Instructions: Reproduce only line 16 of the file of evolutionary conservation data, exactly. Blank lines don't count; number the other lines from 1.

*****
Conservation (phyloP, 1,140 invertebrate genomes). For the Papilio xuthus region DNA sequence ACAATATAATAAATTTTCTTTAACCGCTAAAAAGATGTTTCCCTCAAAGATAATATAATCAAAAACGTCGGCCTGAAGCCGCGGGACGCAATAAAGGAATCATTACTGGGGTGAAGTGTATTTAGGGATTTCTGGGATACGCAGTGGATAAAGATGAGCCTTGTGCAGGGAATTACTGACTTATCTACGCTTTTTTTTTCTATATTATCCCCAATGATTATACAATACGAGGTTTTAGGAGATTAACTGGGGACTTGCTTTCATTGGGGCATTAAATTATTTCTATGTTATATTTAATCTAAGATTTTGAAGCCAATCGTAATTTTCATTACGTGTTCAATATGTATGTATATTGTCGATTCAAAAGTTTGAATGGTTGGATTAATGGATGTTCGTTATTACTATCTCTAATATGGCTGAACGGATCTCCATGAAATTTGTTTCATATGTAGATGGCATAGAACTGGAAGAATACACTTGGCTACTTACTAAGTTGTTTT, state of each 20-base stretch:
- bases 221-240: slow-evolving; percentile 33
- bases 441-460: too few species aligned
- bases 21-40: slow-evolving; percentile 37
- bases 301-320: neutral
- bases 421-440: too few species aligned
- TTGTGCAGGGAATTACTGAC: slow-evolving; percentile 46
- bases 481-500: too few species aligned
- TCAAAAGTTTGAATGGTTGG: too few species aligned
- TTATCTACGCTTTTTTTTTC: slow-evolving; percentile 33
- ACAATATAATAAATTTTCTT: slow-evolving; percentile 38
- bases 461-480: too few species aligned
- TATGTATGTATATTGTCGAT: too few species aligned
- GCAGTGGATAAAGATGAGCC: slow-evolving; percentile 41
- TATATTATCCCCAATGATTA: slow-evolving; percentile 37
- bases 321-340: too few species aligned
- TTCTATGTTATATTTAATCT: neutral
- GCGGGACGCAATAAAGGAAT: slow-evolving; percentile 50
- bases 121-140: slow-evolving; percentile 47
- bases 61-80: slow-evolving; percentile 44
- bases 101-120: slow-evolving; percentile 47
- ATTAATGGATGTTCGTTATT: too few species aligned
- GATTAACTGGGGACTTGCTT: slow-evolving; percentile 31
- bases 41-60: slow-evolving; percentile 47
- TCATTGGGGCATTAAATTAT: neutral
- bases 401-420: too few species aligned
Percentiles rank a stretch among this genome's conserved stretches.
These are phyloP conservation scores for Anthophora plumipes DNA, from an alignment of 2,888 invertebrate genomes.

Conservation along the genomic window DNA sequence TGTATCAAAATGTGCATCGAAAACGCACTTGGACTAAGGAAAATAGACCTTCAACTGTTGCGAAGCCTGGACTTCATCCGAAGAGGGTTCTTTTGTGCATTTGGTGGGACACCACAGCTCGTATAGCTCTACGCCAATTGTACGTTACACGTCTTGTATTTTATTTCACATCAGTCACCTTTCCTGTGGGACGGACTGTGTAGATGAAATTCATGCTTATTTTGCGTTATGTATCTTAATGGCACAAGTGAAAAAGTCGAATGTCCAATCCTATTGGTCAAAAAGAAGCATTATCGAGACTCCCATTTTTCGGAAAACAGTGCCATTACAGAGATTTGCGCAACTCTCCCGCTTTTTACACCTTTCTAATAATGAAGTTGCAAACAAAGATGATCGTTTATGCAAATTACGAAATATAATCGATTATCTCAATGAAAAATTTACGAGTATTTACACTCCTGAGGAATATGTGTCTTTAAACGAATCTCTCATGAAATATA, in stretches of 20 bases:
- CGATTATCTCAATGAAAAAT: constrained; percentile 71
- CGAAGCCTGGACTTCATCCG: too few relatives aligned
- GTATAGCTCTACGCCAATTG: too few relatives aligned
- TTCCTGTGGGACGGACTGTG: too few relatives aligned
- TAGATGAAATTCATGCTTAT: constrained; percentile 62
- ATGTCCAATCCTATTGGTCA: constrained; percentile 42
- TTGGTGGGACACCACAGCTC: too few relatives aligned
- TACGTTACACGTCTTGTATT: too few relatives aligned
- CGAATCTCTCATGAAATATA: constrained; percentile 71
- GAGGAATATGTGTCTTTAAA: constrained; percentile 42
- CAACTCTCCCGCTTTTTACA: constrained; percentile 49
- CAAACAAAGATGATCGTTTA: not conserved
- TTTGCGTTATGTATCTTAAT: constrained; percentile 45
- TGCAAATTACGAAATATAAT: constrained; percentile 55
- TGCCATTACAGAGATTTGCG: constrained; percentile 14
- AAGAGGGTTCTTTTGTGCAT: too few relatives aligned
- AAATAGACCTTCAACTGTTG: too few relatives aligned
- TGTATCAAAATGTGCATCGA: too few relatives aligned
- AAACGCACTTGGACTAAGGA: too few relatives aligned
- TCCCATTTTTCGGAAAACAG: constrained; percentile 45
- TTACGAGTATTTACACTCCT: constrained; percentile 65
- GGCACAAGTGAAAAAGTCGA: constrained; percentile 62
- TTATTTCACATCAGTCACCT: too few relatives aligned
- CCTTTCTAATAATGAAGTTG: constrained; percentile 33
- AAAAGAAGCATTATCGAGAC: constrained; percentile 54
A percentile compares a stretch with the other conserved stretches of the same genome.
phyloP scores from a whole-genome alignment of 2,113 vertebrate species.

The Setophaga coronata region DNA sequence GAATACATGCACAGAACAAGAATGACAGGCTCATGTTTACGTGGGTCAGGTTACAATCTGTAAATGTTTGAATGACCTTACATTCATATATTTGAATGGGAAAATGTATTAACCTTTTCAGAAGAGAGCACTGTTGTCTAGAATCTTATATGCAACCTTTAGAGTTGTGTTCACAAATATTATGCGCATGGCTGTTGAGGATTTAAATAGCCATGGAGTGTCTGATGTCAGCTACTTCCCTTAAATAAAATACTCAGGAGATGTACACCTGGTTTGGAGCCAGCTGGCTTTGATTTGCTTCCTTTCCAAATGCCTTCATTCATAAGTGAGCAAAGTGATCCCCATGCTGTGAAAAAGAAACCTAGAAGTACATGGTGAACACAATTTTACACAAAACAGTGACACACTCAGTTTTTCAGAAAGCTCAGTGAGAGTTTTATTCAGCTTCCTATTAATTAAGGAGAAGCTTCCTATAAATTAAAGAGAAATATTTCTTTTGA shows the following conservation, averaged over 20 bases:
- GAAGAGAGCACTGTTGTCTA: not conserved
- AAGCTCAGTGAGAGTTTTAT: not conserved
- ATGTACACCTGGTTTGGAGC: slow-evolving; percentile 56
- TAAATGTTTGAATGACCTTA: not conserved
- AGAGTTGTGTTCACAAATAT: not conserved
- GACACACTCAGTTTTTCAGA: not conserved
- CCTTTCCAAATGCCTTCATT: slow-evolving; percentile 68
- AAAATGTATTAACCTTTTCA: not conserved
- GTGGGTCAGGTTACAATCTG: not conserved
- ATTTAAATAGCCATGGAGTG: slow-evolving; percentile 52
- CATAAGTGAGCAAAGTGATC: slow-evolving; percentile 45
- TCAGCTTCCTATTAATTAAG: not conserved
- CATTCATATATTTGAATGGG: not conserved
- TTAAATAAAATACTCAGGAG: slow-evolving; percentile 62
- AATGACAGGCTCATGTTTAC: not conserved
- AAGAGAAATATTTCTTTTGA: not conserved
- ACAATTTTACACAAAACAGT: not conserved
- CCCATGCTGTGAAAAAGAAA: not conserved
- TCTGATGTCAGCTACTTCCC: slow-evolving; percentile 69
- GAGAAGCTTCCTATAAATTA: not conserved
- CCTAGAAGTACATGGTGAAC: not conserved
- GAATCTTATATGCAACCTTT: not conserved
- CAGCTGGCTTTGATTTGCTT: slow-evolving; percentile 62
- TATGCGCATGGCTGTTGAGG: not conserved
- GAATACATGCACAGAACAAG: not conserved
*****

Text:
- bases 321-340: too few species aligned